With the exception of South West – the major airlines are struggling to provide basic customer service – and customer service woes make GREAT blog fodder.  Dave Carroll created a social media shit storm with his “United Breaks Guitars” music video.  The creation of that video wasn’t the result of a single “dropped the ball” in the customer service department at United Arilines – it was the result of consistent and blatant disrespect of the customer.  No amount of frequent flier miles could placate Dave Carroll. On the heels of that debacle – United’s social media woes continued to make news when Wang Jianshuo – a famous Chinese blogger – documented his horrific experience in flying United Airlines.

Now  however – the customer service horror stories are moving from the plane to the computer and the lack of customer attention is infecting the very lifeblood of a major airline’s frequent flier program.   Matt Cutts documents his own Bad Experience with U.S. Airways Dividend Miles and the post does not paint a pretty picture for US Airways.  The post is acting as a sounding board for others who feel free to share their bad experiences inside a US Airways flight as well.  For those of you don’t know – Matt Cutts is Google’s “front man” who blogs frequently about how to get your web site to get better visibility with the search engine giant.

Talk about a worst case scenario when it comes to social media in action – if there’s one blogger I would HATE to have “bitching” about my business – it would be the man who is the front man for Google’s search.

The PURPOSE of the frequent flier program was to create customer loyalty.  By implementing this game of “bait and switch” – US Airway’s frequent flier program is beginning to look like a shell game.  Matt Cutts is blowing the whistle.  It will be interesting to see (if) how US Airways responds.

If there’s one thing business owners MUST know about social media – it’s the unadulterated view of your business it provides.  You can sit in your office, close the blinds and tunr off the lights and tellyourself that your vision of your business is shared by your customer.. However, a quick trip via social media airlines will give you the “real” picture.  Whether or not it’s a picture you want to see is another story.

If there’s one lesson for businesses big and small to learn from social media – it’s that your customers are talking just as they’ve always done.  However, thanks to social media – you now have an “insider’s view” of what’s being said when the customer service stories are being told.

When Customer Feedback is like Drinking from the Firehose

phone as social media toolLast night, I was talking on the phone with my best friend from high school.  She refuses to join Facebook – despite the fact that about 1/4 of the members of our graduating class are communing there and despite considerable pressure from friends who still live close by for her to join the social media revolution.

My friend cited an interesting anecdote as a compelling reason for not joining Facebook .  A woman in her social circle was having serious marital problems and was considering divorce.  Despite the fact that this woman had set her Facebook profile to “private” – one of her friends posted a well meaning “wall to wall” communication which effectively broadcast as fact the possibility that this woman would soon be  filing for divorce.  This news quickly  jumped”offline” as church members and co-workers who were friends of Facebook started burning up the telephone lines with this juicy piece of gossip.  This is how my friend found out – via an “old school” social media tool: the telephone.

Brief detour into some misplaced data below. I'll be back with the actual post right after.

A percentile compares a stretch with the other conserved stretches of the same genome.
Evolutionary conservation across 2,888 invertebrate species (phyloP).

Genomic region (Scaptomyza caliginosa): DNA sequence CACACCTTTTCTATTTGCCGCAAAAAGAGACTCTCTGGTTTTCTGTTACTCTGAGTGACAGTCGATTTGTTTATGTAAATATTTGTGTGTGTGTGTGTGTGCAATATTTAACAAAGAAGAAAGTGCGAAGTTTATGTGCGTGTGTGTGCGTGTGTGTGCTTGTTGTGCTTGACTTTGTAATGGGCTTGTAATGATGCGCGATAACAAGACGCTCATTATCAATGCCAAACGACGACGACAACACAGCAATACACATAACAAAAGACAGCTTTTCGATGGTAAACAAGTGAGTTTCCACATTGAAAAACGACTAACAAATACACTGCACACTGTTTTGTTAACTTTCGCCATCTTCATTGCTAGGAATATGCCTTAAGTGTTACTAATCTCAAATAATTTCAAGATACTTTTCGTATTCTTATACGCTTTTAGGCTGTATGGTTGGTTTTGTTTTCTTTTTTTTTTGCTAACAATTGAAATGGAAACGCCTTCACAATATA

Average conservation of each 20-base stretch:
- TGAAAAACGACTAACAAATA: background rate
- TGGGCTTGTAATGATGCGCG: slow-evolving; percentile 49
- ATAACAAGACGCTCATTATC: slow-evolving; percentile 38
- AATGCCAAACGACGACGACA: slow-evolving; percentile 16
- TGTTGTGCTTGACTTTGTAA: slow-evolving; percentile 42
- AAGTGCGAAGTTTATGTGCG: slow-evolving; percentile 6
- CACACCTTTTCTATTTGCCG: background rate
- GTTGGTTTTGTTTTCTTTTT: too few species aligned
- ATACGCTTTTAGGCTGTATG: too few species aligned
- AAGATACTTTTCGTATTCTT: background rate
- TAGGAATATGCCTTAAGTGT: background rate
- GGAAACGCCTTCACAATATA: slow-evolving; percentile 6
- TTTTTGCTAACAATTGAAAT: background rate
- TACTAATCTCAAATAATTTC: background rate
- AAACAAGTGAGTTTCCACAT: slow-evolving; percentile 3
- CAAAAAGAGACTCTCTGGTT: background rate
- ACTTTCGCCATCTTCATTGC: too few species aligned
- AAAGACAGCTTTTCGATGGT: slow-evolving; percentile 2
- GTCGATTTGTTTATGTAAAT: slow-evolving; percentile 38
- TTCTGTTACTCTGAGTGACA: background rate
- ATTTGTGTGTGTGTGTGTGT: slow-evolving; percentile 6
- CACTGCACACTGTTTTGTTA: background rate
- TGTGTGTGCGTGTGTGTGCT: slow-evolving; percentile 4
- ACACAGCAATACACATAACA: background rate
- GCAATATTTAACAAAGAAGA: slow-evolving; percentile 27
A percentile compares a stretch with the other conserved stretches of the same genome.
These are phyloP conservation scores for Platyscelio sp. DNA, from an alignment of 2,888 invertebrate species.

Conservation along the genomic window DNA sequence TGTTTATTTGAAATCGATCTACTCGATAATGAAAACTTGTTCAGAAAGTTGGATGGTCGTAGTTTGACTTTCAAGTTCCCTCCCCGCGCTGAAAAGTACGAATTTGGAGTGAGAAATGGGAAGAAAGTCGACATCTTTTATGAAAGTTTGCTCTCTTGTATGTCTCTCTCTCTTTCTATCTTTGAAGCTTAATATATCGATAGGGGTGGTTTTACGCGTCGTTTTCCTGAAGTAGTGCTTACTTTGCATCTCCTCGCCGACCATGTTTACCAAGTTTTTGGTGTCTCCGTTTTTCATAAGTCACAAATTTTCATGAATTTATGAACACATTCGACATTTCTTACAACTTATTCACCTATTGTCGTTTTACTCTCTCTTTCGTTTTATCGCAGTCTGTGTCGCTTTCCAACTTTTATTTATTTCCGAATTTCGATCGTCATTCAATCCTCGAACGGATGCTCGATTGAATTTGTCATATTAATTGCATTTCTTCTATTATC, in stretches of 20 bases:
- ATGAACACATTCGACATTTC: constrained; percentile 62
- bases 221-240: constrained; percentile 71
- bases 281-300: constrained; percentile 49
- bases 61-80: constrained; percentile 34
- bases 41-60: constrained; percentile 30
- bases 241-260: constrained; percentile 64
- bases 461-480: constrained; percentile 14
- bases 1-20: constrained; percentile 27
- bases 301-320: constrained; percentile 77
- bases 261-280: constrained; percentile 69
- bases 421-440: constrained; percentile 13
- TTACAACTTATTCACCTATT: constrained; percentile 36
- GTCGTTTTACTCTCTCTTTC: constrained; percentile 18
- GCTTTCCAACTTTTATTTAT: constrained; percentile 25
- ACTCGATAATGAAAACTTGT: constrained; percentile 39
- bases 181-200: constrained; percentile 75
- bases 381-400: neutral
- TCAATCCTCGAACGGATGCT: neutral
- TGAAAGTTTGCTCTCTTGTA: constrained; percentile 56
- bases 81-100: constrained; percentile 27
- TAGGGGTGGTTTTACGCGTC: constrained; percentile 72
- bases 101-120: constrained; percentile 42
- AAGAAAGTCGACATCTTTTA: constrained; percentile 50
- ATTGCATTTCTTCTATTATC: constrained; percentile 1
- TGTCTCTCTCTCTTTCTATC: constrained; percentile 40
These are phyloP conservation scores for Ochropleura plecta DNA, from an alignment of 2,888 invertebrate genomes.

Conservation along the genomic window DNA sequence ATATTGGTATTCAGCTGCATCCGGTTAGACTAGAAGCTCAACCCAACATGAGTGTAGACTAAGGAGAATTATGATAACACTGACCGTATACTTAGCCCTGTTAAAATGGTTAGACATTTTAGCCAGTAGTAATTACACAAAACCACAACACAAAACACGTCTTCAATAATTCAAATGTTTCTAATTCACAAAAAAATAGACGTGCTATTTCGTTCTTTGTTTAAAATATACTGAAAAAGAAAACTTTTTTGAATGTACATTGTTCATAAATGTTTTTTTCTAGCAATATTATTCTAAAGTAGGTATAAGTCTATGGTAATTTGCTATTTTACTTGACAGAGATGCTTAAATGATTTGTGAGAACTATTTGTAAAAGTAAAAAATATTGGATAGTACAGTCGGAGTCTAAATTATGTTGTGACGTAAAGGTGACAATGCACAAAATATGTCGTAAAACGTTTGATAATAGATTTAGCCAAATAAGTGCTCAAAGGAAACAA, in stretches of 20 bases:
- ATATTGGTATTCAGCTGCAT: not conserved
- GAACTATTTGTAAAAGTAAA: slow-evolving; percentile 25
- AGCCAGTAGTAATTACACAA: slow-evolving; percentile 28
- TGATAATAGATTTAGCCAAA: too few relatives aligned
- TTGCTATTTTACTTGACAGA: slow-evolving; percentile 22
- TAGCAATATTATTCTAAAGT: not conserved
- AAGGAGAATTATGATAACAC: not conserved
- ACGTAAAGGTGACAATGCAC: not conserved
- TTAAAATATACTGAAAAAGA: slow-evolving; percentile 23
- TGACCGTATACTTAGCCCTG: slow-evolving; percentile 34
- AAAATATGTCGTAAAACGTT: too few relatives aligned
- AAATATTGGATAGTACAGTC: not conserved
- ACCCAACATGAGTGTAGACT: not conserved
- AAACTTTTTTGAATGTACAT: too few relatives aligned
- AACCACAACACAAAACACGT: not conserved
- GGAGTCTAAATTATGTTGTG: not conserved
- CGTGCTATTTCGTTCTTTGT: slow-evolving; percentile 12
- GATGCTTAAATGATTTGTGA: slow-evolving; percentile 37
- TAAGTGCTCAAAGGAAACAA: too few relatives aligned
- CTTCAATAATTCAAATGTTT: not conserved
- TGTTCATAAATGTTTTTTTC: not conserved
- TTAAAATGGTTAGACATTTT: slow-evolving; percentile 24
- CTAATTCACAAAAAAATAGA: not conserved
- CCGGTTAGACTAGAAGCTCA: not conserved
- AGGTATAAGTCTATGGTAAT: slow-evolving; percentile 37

So my friend’s reasoning for not joining Facebook is simple:  there’s no way for her to control her privacy there because there’s no way to control what other people are saying there.  Even though my friend can control what she says – she can’t control what others say and that is reason enough for her to “sit out” when it comes to joining the social media revolution online.

While my friend can decide to “opt out” of the whole social media game to preserve her online reputation – it’s not an option for business owners.  When you make a sale to a blogger – ready or not, your business must be prepared to enter the wild, wonderful world of social media.

Long ago, you could tell yourself that because customers weren’t calling, they didn’t have any complaints.  However, it’s important to note that your customers have NEVER contacted you first when they were unhappy with your product or service.  They have ALWAYS bitched to their friends and family first.  The first course of action has NEVER been to pick up the phone to call the company.

What’s new now is how easy it is to spread the word via social media.

In the days of picking up the phone to communicate, the tales of customer mistreatment would have to be carried one person at a time – like leaky buckets of water. Today – social media can carry those tales of customer service and deliver them with incredible intensity.

I’m not saying your business has to be perfect to thrive in this new world of social media.  No person – no business – is perfect.  None of us is able to deliver 100% perfection in the world of customer service.

With that said, it takes a LOT to frustrate a customer to the point of  investing the time and expense Dave Carroll did when he created a social media shit storm with the “United Breaks Guitars” music video.  That wasn’t the result of a single “dropped the ball” in the customer service department.. it was the result of consistent and blatant disrespect of the customer.